Retro Review: Radioactive Russian Rampage

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The Beast of Yucca Flats
Written and directed by Coleman Francis
Copyright 1961

courtesy Wikipedia
courtesy Wikipedia

I’d previously mentioned how sci-fi/alien invasion movies of the 1950s and 60s tended to be of the space-brothers-saving-us-from-nuclear-annihilation vein; as a lot of monster movies from the same era seemed to feature antagonists that came about by playing with nuclear bombs, maybe they were on to something. We had giant ants (Them!), a giant dinosaur/reptile (Gozilla), and today’s guest of honor, a mutated Tor Johnson (yep, him again) in The Beast of Yucca Flats. If B movies have taught us anything, it’s that exposure to the massive amounts of radiation released by an atomic bomb detonation will cause anything caught in the blast to experience changes to their genetic structure (well, when the blast doesn’t immediately vaporize you); our pal Tor is no exception to the rule.

The 1950s were a touchy time: the US (and much of the free world) was still smarting from World War II just a few years earlier. The use of atomic weapons on Japan may have helped hasten the end of the war, but it also started, after Russia developed their own nuclear weapons, the Cold War. Duck-and-cover drills were the norm for school children the country over. The looming threat that at any moment, those Crazy Commies would lob nuclear annihilation over the North Pole, was constant. Bomb shelters (for all the good that they would’ve done) were a common feature of many back yards across the US. This fear, sadly, became another part of the background of day-to-day life across much of the “civilized” world for the next 40+ years, until we were kind of numb to it – that is, until Hollywood started capitalizing on it.

While there have been many movies that have realistically looked at the topic of impending or an extant nuclear holocaust (1959’s On the Beach, 1964’s Fail Safe and 1984’s Threads are some of the better known – and chilling – examples), cheapie movie producers were more than happy to use the shadow of certain doom to make a buck or two. B movies with irradiated animals (like the aforementioned Them! and Godzilla) or the effects of radioactivity on humans (The Incredible Shrinking Man and its movie polar opposite, The Amazing Colossal Man) were churned out by the dozens. The Beast of Yucca Flats was one of the worst of this trend.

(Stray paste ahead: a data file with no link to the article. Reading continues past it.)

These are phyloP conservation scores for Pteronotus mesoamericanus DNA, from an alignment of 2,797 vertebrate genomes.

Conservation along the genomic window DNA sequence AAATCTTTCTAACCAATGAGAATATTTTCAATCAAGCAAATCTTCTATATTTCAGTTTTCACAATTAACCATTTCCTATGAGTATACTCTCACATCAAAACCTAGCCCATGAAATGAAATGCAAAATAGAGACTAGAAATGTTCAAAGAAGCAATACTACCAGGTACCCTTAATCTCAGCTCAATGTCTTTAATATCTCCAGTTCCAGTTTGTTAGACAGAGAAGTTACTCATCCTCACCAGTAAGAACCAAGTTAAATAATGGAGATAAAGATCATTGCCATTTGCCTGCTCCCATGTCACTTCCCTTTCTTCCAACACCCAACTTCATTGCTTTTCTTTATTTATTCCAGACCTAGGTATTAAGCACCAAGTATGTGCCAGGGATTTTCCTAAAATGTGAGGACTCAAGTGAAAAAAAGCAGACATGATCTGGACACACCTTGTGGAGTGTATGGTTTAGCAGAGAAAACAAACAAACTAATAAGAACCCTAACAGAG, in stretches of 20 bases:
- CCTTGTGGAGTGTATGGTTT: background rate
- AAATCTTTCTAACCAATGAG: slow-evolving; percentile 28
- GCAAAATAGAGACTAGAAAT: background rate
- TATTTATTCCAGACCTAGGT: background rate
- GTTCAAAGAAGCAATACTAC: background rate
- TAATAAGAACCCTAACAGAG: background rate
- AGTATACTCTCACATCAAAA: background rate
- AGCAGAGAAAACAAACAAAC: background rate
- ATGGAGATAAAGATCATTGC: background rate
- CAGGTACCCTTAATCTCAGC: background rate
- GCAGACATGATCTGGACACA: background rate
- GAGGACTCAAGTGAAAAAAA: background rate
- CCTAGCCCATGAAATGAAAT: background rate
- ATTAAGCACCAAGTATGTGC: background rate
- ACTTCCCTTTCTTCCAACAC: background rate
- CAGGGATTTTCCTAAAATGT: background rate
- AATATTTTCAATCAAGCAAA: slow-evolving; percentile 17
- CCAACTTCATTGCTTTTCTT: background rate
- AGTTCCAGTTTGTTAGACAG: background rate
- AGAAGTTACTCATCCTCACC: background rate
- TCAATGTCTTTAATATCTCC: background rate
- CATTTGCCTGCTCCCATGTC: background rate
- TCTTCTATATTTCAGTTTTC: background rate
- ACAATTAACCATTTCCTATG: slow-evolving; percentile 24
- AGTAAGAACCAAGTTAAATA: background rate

***POTENTIAL SPOILERS FOR A 50+ YEAR OLD MOVIE***

In Beast, Tor plays defecting Russian (um …) nuclear scientist (… sure) Joseph Javorsky. As turning traitor with a noggin full of potential state secrets about a supposed Soviet moon landing was frowned upon by the Kremlin, it’s no surprise to find the big guy being chased by a couple of KGB goons. The pursuit merrily continues across the desert until the three of them drive into a nuclear test range. With no lead-lined refrigerators available to climb into, the resulting blast takes out the Soviet agents, while turning Tor into a huge, hulking, bald… well – nothing’s really changed about him. I guess the dried oatmeal looking makeup stuck on his face is supposed to represent radiation burns; and he’s a mindless, murderous killing machine, so there’s that. Oh, and his shirt’s shredded: a sure sign of a homicidal, nuclear powered monster.

At any rate, after this, fun abounds as Hulk Tor traipses around the nearby desert, randomly strangling slow-moving people.  He begins his murderous rampage by throttling a man and choking unconscious his female companion, taking her back to his place in a cave for – I don’t even want to know. Why being irradiated would turn someone into a murderous, rampaging monster, one can only guess; cranky, maybe, but I don’t know about murderous.

Tor attacks!
Tor attacks!

Soon, we come across a family – dad Hank (Douglas Mellor), mom Lois (Barbara Francis) and two boys, Art and Randy (Alan Francis and Ronald Francis) – on a road trip. (If you think you’re seeing the surname “Francis” a lot, it’s no typo; the actors playing the mother and her two boys were director Coleman Francis’ wife and sons, respectively.) Sure enough, while Hank is fixing a flat tire, the boys wander off into the scrub and are imperiled, threatened by a deranged, plodding Swedish wrestler with Malt O’ Meal stuck on his face.